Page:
Thankful for this sweet opportunity to have a year with Lanie. For doors God has opened for us. We talked about what we're looking forward to, and laughed at funny faces we make.

So, here we go. Day 2, done.

And still counting (7499-7530)

the power of prayer
calm in a storm

two weeks behind me
black coffee
Republic of Tea's Orange Ginger Mint herbal tea
hugs and kisses from my kids
a back-to-school batch of cookies

my family
learning boundaries and priorities
a great day for my girl at CBS and math
Kellie at the pool

last splashes with friends for the season
a Saturday walk with Nora
red onions on my salad

a great first day of class
message sent (during my class) and message received (during church svc) (John 13:35, NLT)
and how it was the final influence for my response
sleeping in till 7 a.m.
the sweetness of grapes

open doors
a foggy morning
peace, as fleeting as it is at times
a Pinterest message reminding me who I am in Christ
a place for Lanie

Marshall's Mom

Friday, September 11, 2015


I started school on Wednesday. The class itself was terrific. I sailed through it, by God's grace, despite a morning skirmish on the playground. I talked to my class about expectations, home mantra, communication and love.


I wore my Batman pin.


Lanie started CBS with a friend this week. She was bouncy and joyful afterward. I felt thankful.


I'm on day twelve of Whole30. It's been educational and revealing. It's been a struggle and a victory. And it has certainly increased my reliance on God. Because when a girlfriend hurls a fiery arrow in your direction, nothing is more soothing than the sweetness of chocolate. But then, on Whole30, I found nothing was more soothing than my Father's arms.


Lanie starts a math class today, I suppose making this her official first day of seventh grade. She's excited. She even decorated the folder with hearts. For math.


I think it's interesting how key words find me. Reading through first ancient chapters this morning, the emergence of civilizations and communities. That word community has been a big word for me, in the periphery sure, but also in the focus.


Erin made a kid's menu so she can pick from it for her meals. (Ha!) Today she requested grilled cheese, so I made one for her (gf of course). The house smelled wonderful with butter melting and bread browning. She pulled it apart and stretched her hands so that the cheese made a bridge.

"This is so good," she said.

And if felt like fall.


I included this scripture at the bottom of the letters I wrote to my students.

 Therefore, since we are surrounded by such a huge crowd of witnesses to the life of faith, let us strip off every weight that slows us down, especially the sin that so easily trips us up. And let us run with endurance the race God has set before us. We do this by keeping our eyes on Jesus, the champion who initiates and perfects our faith. Because of the joy awaiting him, he endured the cross, disregarding its shame. Now he is seated in the place of honor beside God’s throne. Think of all the hostility he endured from sinful people; then you won’t become weary and give up. Hebrews 12:1-3, NLT.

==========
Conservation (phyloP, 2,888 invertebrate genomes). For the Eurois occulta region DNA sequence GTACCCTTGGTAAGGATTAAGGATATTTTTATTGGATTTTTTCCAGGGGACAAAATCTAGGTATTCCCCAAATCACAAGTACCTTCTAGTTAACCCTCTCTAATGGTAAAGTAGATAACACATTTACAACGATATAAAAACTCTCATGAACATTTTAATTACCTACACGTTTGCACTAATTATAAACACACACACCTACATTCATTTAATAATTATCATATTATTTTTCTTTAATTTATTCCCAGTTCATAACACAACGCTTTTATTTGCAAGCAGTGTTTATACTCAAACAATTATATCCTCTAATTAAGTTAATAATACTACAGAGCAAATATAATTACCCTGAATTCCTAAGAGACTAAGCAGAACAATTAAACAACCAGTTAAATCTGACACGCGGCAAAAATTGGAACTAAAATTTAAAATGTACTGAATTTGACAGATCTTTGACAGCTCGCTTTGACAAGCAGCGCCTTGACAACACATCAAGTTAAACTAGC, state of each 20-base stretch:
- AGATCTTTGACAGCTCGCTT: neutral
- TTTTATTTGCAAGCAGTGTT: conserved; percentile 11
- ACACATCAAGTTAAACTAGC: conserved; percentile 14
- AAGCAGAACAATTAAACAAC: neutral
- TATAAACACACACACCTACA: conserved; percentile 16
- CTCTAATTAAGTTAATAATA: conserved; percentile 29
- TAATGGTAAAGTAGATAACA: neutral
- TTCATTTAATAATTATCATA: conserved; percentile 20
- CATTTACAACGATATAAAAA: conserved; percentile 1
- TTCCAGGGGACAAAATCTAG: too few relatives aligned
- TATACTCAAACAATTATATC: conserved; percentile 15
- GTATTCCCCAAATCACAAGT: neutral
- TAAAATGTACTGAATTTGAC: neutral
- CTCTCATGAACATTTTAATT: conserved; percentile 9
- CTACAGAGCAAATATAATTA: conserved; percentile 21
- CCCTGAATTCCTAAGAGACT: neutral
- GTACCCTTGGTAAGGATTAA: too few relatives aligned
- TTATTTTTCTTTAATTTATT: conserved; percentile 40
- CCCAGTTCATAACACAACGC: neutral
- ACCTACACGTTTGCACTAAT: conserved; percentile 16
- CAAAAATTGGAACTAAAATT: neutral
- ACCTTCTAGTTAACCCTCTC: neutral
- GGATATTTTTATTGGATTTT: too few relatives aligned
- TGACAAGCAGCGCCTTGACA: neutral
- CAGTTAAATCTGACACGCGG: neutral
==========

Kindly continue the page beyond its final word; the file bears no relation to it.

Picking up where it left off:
I think I will need to recite it daily. Because I've got a lot of stuff trying to slow me down right now.


Cleaned the house, mopped floors and all. Probably the nearest to clean we'll be for the school year, because the crazy pace is officially full speed on Monday.


The pool gets closed on Tuesday.

Monday, September 7, 2015

And still counting (7474-7498)

my dad making something for Lanie
a pleasant talk with him by phone

for things good enough
food in the fridge
math pages, completed
country-mile neighbors over to play
the big mums for sale down the road

pool dates
a great night's sleep
a joyful day
an accountability friend

my family
cold water
a getaway
roller coasters
water park

Red Robin, gluten free
the hallucinogenic sweetness of dates
encouragement from a sister

black coffee--for the win
lettuce wraps
new opportunities

Sunday, September 6, 2015


Yeah, a lot of this summer was unpredictable. We had one set of plans. We followed a completely different set. It worked out for the best: healthy kids, home perspective, and gratitude found richly in the midst.

When Erin asked me, "Remember when we went to (this place) and you got me a Beenie Boo?"

I couldn't remember. And then I started to think about how this summer was one big blur of books.

I asked Shane if he thought we could get away for one day. He said yes.

We packed up for a trip to a family favorite. The day went fast. The kids enjoyed some favorite rides. We picnicked. We went out for dinner to a favorite--though this time as a gluten-free family.

Lanie and I stealth-purchased a Beenie Boo for Erin while she rode (what I call) the sky nightmare down to the entrance. Below: a squishy family selfie; Erin; Lanie and Shane; Erin and me; Erin on a horse; Lanie; Lanie and I hiding the Beenie Boo from Erin as they rode the sky nightmare; the slides (I didn't go on those this year. I'm really ok with that.).

It was a quick getaway.

Now I'm back to recurring co-op classroom nightmares. Shane had a nightmare of his own last night.

"I think I would have had a better time in your nightmare," I told him, and we laughed.

I start teaching high school on Wednesday. And like this summer, I had my plans (for the school year) and plans got changed (Lanie not going back; questions about community; a heftier workload and the runaround). Finding hope in the anticipation of gratitude rich in the midst of this.